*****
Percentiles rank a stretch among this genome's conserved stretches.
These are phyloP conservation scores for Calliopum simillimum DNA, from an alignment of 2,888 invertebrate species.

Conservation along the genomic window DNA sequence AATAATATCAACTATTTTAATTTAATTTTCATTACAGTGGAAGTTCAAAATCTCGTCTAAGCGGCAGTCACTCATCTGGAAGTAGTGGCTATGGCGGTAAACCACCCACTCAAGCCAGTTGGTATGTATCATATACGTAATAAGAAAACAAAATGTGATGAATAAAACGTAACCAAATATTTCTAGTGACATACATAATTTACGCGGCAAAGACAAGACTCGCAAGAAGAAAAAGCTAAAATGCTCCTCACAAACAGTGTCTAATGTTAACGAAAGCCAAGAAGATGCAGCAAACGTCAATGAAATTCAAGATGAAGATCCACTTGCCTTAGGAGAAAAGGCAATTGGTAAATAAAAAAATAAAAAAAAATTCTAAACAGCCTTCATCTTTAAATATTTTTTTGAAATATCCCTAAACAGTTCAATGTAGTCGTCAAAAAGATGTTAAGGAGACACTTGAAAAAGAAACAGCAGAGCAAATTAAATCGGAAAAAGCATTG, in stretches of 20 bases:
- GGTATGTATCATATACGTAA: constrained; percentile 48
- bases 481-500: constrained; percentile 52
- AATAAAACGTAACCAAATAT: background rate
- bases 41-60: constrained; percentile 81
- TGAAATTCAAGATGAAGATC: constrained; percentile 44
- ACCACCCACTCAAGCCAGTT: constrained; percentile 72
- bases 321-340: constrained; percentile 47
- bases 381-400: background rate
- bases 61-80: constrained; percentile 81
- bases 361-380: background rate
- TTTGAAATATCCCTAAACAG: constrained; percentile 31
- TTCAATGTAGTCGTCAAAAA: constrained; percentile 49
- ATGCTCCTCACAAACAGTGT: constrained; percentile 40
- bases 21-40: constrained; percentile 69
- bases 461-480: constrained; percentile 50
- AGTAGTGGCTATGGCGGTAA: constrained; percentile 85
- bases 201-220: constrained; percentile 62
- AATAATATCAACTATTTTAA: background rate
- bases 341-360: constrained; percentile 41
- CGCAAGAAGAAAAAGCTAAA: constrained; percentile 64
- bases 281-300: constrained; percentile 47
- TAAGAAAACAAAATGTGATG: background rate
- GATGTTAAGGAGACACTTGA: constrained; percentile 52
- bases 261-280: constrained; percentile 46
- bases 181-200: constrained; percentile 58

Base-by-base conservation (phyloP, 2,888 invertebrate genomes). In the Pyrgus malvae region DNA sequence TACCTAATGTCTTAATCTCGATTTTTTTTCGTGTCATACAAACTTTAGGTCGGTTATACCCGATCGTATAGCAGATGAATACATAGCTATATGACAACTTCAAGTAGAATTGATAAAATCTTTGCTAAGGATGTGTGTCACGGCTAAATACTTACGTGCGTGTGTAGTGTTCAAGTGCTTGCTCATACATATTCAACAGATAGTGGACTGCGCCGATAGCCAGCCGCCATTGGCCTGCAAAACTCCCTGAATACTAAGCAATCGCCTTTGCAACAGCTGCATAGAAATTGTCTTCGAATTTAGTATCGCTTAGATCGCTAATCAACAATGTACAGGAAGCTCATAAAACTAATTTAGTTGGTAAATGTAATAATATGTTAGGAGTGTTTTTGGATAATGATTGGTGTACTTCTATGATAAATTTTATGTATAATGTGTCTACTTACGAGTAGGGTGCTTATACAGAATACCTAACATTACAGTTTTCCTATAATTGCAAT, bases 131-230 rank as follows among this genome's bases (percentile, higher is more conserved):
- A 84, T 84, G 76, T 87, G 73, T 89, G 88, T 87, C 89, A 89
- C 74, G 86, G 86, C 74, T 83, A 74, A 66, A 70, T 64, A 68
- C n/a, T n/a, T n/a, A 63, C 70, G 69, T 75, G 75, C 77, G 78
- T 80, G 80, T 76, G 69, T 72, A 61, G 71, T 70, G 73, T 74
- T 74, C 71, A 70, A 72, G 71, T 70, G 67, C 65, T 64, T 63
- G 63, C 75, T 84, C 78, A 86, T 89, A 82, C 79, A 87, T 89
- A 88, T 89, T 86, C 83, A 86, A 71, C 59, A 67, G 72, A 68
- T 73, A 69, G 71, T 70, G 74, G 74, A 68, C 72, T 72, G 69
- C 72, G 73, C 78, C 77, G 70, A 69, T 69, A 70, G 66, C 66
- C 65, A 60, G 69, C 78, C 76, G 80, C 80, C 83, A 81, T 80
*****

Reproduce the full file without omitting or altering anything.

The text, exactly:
Percentiles rank a stretch among this genome's conserved stretches.
These are phyloP conservation scores for Calliopum simillimum DNA, from an alignment of 2,888 invertebrate species.

Conservation along the genomic window DNA sequence AATAATATCAACTATTTTAATTTAATTTTCATTACAGTGGAAGTTCAAAATCTCGTCTAAGCGGCAGTCACTCATCTGGAAGTAGTGGCTATGGCGGTAAACCACCCACTCAAGCCAGTTGGTATGTATCATATACGTAATAAGAAAACAAAATGTGATGAATAAAACGTAACCAAATATTTCTAGTGACATACATAATTTACGCGGCAAAGACAAGACTCGCAAGAAGAAAAAGCTAAAATGCTCCTCACAAACAGTGTCTAATGTTAACGAAAGCCAAGAAGATGCAGCAAACGTCAATGAAATTCAAGATGAAGATCCACTTGCCTTAGGAGAAAAGGCAATTGGTAAATAAAAAAATAAAAAAAAATTCTAAACAGCCTTCATCTTTAAATATTTTTTTGAAATATCCCTAAACAGTTCAATGTAGTCGTCAAAAAGATGTTAAGGAGACACTTGAAAAAGAAACAGCAGAGCAAATTAAATCGGAAAAAGCATTG, in stretches of 20 bases:
- GGTATGTATCATATACGTAA: constrained; percentile 48
- bases 481-500: constrained; percentile 52
- AATAAAACGTAACCAAATAT: background rate
- bases 41-60: constrained; percentile 81
- TGAAATTCAAGATGAAGATC: constrained; percentile 44
- ACCACCCACTCAAGCCAGTT: constrained; percentile 72
- bases 321-340: constrained; percentile 47
- bases 381-400: background rate
- bases 61-80: constrained; percentile 81
- bases 361-380: background rate
- TTTGAAATATCCCTAAACAG: constrained; percentile 31
- TTCAATGTAGTCGTCAAAAA: constrained; percentile 49
- ATGCTCCTCACAAACAGTGT: constrained; percentile 40
- bases 21-40: constrained; percentile 69
- bases 461-480: constrained; percentile 50
- AGTAGTGGCTATGGCGGTAA: constrained; percentile 85
- bases 201-220: constrained; percentile 62
- AATAATATCAACTATTTTAA: background rate
- bases 341-360: constrained; percentile 41
- CGCAAGAAGAAAAAGCTAAA: constrained; percentile 64
- bases 281-300: constrained; percentile 47
- TAAGAAAACAAAATGTGATG: background rate
- GATGTTAAGGAGACACTTGA: constrained; percentile 52
- bases 261-280: constrained; percentile 46
- bases 181-200: constrained; percentile 58

Base-by-base conservation (phyloP, 2,888 invertebrate genomes). In the Pyrgus malvae region DNA sequence TACCTAATGTCTTAATCTCGATTTTTTTTCGTGTCATACAAACTTTAGGTCGGTTATACCCGATCGTATAGCAGATGAATACATAGCTATATGACAACTTCAAGTAGAATTGATAAAATCTTTGCTAAGGATGTGTGTCACGGCTAAATACTTACGTGCGTGTGTAGTGTTCAAGTGCTTGCTCATACATATTCAACAGATAGTGGACTGCGCCGATAGCCAGCCGCCATTGGCCTGCAAAACTCCCTGAATACTAAGCAATCGCCTTTGCAACAGCTGCATAGAAATTGTCTTCGAATTTAGTATCGCTTAGATCGCTAATCAACAATGTACAGGAAGCTCATAAAACTAATTTAGTTGGTAAATGTAATAATATGTTAGGAGTGTTTTTGGATAATGATTGGTGTACTTCTATGATAAATTTTATGTATAATGTGTCTACTTACGAGTAGGGTGCTTATACAGAATACCTAACATTACAGTTTTCCTATAATTGCAAT, bases 131-230 rank as follows among this genome's bases (percentile, higher is more conserved):
- A 84, T 84, G 76, T 87, G 73, T 89, G 88, T 87, C 89, A 89
- C 74, G 86, G 86, C 74, T 83, A 74, A 66, A 70, T 64, A 68
- C n/a, T n/a, T n/a, A 63, C 70, G 69, T 75, G 75, C 77, G 78
- T 80, G 80, T 76, G 69, T 72, A 61, G 71, T 70, G 73, T 74
- T 74, C 71, A 70, A 72, G 71, T 70, G 67, C 65, T 64, T 63
- G 63, C 75, T 84, C 78, A 86, T 89, A 82, C 79, A 87, T 89
- A 88, T 89, T 86, C 83, A 86, A 71, C 59, A 67, G 72, A 68
- T 73, A 69, G 71, T 70, G 74, G 74, A 68, C 72, T 72, G 69
- C 72, G 73, C 78, C 77, G 70, A 69, T 69, A 70, G 66, C 66
- C 65, A 60, G 69, C 78, C 76, G 80, C 80, C 83, A 81, T 80